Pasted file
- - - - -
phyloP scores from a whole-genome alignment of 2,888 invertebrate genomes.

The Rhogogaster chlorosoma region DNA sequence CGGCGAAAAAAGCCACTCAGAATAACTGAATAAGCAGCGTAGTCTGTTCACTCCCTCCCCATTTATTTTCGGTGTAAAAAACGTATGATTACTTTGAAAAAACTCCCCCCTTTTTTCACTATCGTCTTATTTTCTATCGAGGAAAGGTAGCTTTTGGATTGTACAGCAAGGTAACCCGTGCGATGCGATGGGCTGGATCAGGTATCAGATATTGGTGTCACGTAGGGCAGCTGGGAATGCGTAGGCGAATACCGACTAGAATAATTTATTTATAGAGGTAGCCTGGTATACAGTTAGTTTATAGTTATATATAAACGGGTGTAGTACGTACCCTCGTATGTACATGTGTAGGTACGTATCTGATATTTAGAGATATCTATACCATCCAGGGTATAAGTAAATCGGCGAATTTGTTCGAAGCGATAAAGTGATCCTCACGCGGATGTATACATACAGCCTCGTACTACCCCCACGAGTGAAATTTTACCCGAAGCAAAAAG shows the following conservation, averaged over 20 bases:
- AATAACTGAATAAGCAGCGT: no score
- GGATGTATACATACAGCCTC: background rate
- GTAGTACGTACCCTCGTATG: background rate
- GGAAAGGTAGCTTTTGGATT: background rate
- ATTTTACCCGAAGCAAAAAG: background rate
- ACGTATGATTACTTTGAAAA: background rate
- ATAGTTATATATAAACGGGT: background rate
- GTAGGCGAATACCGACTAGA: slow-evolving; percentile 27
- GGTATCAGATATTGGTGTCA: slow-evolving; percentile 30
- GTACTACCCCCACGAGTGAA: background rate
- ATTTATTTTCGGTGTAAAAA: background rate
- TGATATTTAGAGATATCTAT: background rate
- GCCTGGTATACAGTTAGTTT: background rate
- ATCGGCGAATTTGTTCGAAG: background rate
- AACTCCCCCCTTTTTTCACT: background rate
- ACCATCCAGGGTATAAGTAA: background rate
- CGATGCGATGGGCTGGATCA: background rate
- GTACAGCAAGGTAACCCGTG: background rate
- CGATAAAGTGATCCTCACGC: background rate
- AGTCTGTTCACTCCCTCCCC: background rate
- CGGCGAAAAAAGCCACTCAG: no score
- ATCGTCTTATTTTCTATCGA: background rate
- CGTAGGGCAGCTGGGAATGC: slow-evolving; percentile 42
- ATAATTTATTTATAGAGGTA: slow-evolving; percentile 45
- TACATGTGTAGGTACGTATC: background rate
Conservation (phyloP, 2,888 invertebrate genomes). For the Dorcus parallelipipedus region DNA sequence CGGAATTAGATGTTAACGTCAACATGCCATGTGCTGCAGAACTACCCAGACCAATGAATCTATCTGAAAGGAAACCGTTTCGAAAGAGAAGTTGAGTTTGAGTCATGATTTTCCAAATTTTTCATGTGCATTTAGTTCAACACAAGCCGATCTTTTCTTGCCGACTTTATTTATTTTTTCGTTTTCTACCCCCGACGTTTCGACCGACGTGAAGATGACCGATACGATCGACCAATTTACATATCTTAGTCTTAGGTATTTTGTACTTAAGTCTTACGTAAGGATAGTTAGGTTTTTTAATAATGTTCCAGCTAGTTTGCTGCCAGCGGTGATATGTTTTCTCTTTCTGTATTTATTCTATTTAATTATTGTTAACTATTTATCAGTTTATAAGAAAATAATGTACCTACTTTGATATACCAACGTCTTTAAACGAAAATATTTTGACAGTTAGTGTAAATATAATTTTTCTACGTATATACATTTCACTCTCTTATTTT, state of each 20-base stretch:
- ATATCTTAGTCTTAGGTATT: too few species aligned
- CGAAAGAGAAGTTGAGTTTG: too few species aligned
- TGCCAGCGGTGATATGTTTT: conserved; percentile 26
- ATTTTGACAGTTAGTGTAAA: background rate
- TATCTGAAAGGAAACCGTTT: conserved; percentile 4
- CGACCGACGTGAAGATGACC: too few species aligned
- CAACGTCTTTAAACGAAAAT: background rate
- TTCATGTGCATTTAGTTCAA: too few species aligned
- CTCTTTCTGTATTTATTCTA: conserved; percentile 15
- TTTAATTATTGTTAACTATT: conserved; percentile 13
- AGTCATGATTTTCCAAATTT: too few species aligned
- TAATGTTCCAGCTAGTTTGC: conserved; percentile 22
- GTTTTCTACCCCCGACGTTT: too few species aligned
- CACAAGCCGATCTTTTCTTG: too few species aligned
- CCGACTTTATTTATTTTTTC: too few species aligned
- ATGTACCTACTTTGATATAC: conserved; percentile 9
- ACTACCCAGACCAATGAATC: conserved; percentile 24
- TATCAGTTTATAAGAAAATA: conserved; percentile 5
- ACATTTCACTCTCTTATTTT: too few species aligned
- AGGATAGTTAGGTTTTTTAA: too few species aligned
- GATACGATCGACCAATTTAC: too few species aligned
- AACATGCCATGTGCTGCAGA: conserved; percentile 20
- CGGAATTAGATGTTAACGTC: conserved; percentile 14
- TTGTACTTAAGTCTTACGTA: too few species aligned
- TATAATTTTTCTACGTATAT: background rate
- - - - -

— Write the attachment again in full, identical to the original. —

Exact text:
phyloP scores from a whole-genome alignment of 2,888 invertebrate genomes.

The Rhogogaster chlorosoma region DNA sequence CGGCGAAAAAAGCCACTCAGAATAACTGAATAAGCAGCGTAGTCTGTTCACTCCCTCCCCATTTATTTTCGGTGTAAAAAACGTATGATTACTTTGAAAAAACTCCCCCCTTTTTTCACTATCGTCTTATTTTCTATCGAGGAAAGGTAGCTTTTGGATTGTACAGCAAGGTAACCCGTGCGATGCGATGGGCTGGATCAGGTATCAGATATTGGTGTCACGTAGGGCAGCTGGGAATGCGTAGGCGAATACCGACTAGAATAATTTATTTATAGAGGTAGCCTGGTATACAGTTAGTTTATAGTTATATATAAACGGGTGTAGTACGTACCCTCGTATGTACATGTGTAGGTACGTATCTGATATTTAGAGATATCTATACCATCCAGGGTATAAGTAAATCGGCGAATTTGTTCGAAGCGATAAAGTGATCCTCACGCGGATGTATACATACAGCCTCGTACTACCCCCACGAGTGAAATTTTACCCGAAGCAAAAAG shows the following conservation, averaged over 20 bases:
- AATAACTGAATAAGCAGCGT: no score
- GGATGTATACATACAGCCTC: background rate
- GTAGTACGTACCCTCGTATG: background rate
- GGAAAGGTAGCTTTTGGATT: background rate
- ATTTTACCCGAAGCAAAAAG: background rate
- ACGTATGATTACTTTGAAAA: background rate
- ATAGTTATATATAAACGGGT: background rate
- GTAGGCGAATACCGACTAGA: slow-evolving; percentile 27
- GGTATCAGATATTGGTGTCA: slow-evolving; percentile 30
- GTACTACCCCCACGAGTGAA: background rate
- ATTTATTTTCGGTGTAAAAA: background rate
- TGATATTTAGAGATATCTAT: background rate
- GCCTGGTATACAGTTAGTTT: background rate
- ATCGGCGAATTTGTTCGAAG: background rate
- AACTCCCCCCTTTTTTCACT: background rate
- ACCATCCAGGGTATAAGTAA: background rate
- CGATGCGATGGGCTGGATCA: background rate
- GTACAGCAAGGTAACCCGTG: background rate
- CGATAAAGTGATCCTCACGC: background rate
- AGTCTGTTCACTCCCTCCCC: background rate
- CGGCGAAAAAAGCCACTCAG: no score
- ATCGTCTTATTTTCTATCGA: background rate
- CGTAGGGCAGCTGGGAATGC: slow-evolving; percentile 42
- ATAATTTATTTATAGAGGTA: slow-evolving; percentile 45
- TACATGTGTAGGTACGTATC: background rate
Conservation (phyloP, 2,888 invertebrate genomes). For the Dorcus parallelipipedus region DNA sequence CGGAATTAGATGTTAACGTCAACATGCCATGTGCTGCAGAACTACCCAGACCAATGAATCTATCTGAAAGGAAACCGTTTCGAAAGAGAAGTTGAGTTTGAGTCATGATTTTCCAAATTTTTCATGTGCATTTAGTTCAACACAAGCCGATCTTTTCTTGCCGACTTTATTTATTTTTTCGTTTTCTACCCCCGACGTTTCGACCGACGTGAAGATGACCGATACGATCGACCAATTTACATATCTTAGTCTTAGGTATTTTGTACTTAAGTCTTACGTAAGGATAGTTAGGTTTTTTAATAATGTTCCAGCTAGTTTGCTGCCAGCGGTGATATGTTTTCTCTTTCTGTATTTATTCTATTTAATTATTGTTAACTATTTATCAGTTTATAAGAAAATAATGTACCTACTTTGATATACCAACGTCTTTAAACGAAAATATTTTGACAGTTAGTGTAAATATAATTTTTCTACGTATATACATTTCACTCTCTTATTTT, state of each 20-base stretch:
- ATATCTTAGTCTTAGGTATT: too few species aligned
- CGAAAGAGAAGTTGAGTTTG: too few species aligned
- TGCCAGCGGTGATATGTTTT: conserved; percentile 26
- ATTTTGACAGTTAGTGTAAA: background rate
- TATCTGAAAGGAAACCGTTT: conserved; percentile 4
- CGACCGACGTGAAGATGACC: too few species aligned
- CAACGTCTTTAAACGAAAAT: background rate
- TTCATGTGCATTTAGTTCAA: too few species aligned
- CTCTTTCTGTATTTATTCTA: conserved; percentile 15
- TTTAATTATTGTTAACTATT: conserved; percentile 13
- AGTCATGATTTTCCAAATTT: too few species aligned
- TAATGTTCCAGCTAGTTTGC: conserved; percentile 22
- GTTTTCTACCCCCGACGTTT: too few species aligned
- CACAAGCCGATCTTTTCTTG: too few species aligned
- CCGACTTTATTTATTTTTTC: too few species aligned
- ATGTACCTACTTTGATATAC: conserved; percentile 9
- ACTACCCAGACCAATGAATC: conserved; percentile 24
- TATCAGTTTATAAGAAAATA: conserved; percentile 5
- ACATTTCACTCTCTTATTTT: too few species aligned
- AGGATAGTTAGGTTTTTTAA: too few species aligned
- GATACGATCGACCAATTTAC: too few species aligned
- AACATGCCATGTGCTGCAGA: conserved; percentile 20
- CGGAATTAGATGTTAACGTC: conserved; percentile 14
- TTGTACTTAAGTCTTACGTA: too few species aligned
- TATAATTTTTCTACGTATAT: background rate